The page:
27 December – 2 January 2014, a short working week as the workers headed off to celebrate New Year on Tuesday and are not due back until the 3rd. However there was some progress made that makes this week worth a post.
Day 56 Saturday, I wrote in my post for Week 8 HERE, that the AAC blocks had turned up finally on the Friday and we had collected some mortar from Thai Watsadu so the team could get started first thing Saturday. Well this happened and when we arrived that morning the wall building was underway.
These blocks are great to watch being put in place as they are a quick method of building and for the people doing the work, lightweight to use. They are being cemented into place with a thin mortar base rather than the glue type option used in some cases you will read about on building forums. Better or worse I can’t say.
With the first fix of electrical linked in with the walls going up we headed off on what is now a very familiar route to Global House at Nong Bua Lamphu to buy conduit, junction boxes and that flexible silver tubing stuff that i think goes in the ceiling.
We also purchased 32 ceiling downlights as an alternative to the handful of fluorescence tube mood lighting thoughtfully included by the draughtsman to light the place.
Gaun continued to chase Thai Watsadu to get the rest of our AAC blocks delivered as the wall crew seem to be getting through about 400 blocks a day, which only gives us a couple days supply based on the one delivery we have received so far. Building here is SO much easier with an active Thai partner. I have said it before but doing a build on your own without any Thai language would be such a pain and the guys that do it successfully are heros in my book.
Day 57 Sunday, Ming’s two permanent guys turned up after a day off fishing, which gave us a full team of six plus Ming. Good progress was made and the rear of the house started to take shape.
Gaun and I made another of our daily trips to Global House and bought the fuse box, 14 fuse spaces, plus door frames and two vanities. We are lucky in being able to borrow my brother-in-laws pickup for these trips otherwise we’d have to have larger items delivered. 25,700 THB out of the bank account.
In the afternoon another load of 800 AAC blocks turned up this time delivered by Thai Watsadu’s own truck, not the contractor that hasn’t been showing up.
Thanks for reading.
The most comprehensive reference manual on building a house in Thailand. An e-book of 120,000 words arranged in a number of sections including the initial planning stages, a daily report on the construction process, later updates after we move in, a few summaries and a section on more general background topics such as land titles, Usufruct contracts, utility expenses and the daily cost of my building project.
So, what will you find here?
Firstly, I am a retired government employee not a builder so you won’t find a very specific how-to building book full of technical details. However, what you have bought is a very detailed 884-page coverage of how an enthusiastic amateur like me survived the Thai building challenges and ended up with a wonderful home that I still find hard to believe I have achieved.
Although the house we built is unique to us and may not be anything like the style of dwelling you plan to build, you will find many of the processes, frustrations and hints I share very relevant to almost any domestic construction project in Thailand. Topics covered such as creating a cool house, planning and design tips and specific topics like septic and water solutions are mostly likely generic to your situation, or parts of them will be, so will be a useful addition to your research material.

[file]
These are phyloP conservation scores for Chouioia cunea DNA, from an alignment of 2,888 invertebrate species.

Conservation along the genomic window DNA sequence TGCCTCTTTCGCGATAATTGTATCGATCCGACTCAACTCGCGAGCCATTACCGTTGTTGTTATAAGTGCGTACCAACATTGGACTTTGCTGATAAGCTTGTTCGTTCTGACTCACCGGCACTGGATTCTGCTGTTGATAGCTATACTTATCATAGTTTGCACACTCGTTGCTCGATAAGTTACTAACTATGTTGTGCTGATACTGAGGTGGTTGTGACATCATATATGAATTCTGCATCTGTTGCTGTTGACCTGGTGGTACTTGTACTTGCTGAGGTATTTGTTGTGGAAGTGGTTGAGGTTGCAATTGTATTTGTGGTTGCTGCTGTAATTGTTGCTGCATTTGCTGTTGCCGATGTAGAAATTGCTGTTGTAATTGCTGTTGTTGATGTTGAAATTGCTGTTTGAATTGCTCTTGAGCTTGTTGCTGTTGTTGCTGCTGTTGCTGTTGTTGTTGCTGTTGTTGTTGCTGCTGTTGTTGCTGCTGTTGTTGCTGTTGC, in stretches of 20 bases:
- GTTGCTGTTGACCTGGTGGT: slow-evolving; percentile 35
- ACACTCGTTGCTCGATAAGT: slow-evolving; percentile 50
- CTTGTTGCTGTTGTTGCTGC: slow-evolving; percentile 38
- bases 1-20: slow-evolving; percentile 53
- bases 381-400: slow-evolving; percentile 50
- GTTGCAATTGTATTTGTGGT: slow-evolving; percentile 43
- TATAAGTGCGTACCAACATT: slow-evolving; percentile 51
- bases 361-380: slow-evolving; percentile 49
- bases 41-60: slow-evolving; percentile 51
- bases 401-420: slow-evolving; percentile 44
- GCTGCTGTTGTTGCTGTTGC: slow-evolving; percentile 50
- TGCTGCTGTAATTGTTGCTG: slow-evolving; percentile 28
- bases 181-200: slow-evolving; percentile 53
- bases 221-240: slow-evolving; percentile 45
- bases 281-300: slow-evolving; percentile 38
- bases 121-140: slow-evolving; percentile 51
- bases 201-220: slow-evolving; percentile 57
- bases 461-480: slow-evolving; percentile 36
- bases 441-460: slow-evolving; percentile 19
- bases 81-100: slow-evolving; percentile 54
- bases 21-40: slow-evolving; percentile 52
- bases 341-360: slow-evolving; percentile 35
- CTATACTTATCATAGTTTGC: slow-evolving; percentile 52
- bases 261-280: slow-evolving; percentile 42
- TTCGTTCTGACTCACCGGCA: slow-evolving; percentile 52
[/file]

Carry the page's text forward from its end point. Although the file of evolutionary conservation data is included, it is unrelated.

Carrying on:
I have tried to make the book a good read and not just a dry list of dos and don’ts. It is written in a casual style as though I was chatting with you and I hope that makes it more engaging. In each chapter you will live every individual day of the build with us plus some of other events and activities and share our excitements and frustrations. Even if you aren’t about to build in Thailand, I believe the book includes enough interesting material of one farang’s story to hold your attention.
I am loving your book – just on my second read at the moment, to make sure that I didn’t miss anything first time around (which actually it turns out I did!).
Just a note of thanks at this point ……. I am a fairly methodical sort of bloke, but there are many issues which your book highlights which I just wouldn’t have thought about – or if I had, I may well have assumed they were “standard” building practice [U-bends, drain positioning, barge-board alignment] – if it hadn’t been for your excellent descriptions!! I will probably still “miss” something – that’s the nature of building/design – but thanks to you, it shouldn’t be anything too mission-critical. Mike
Undoubtedly, we would not have the quality home we now have without the book, we had no idea even where to start until we found Building in Thailand eBook. We did manage to avoid most of the traps that we could have fallen into, we are extremally thankful for the authors attention to detail and common-sense approach. Chris
I have had the good fortune to have used the first edition as part of Yuri and my plans to build our home here in Surin. To say it is a good reference book is an understatement. The practical advice and your self deprecating style make it a great read. The anecdotes and asides all add to its appeal as both a “how to manual” and a fascinating insight into what lies ahead for people like me who have only just commenced a similar journey. Far better armed for what’s to be encountered. Greg
The income from my eBook pays for the upkeep of this blog, which is otherwise commercially free unlike so many others.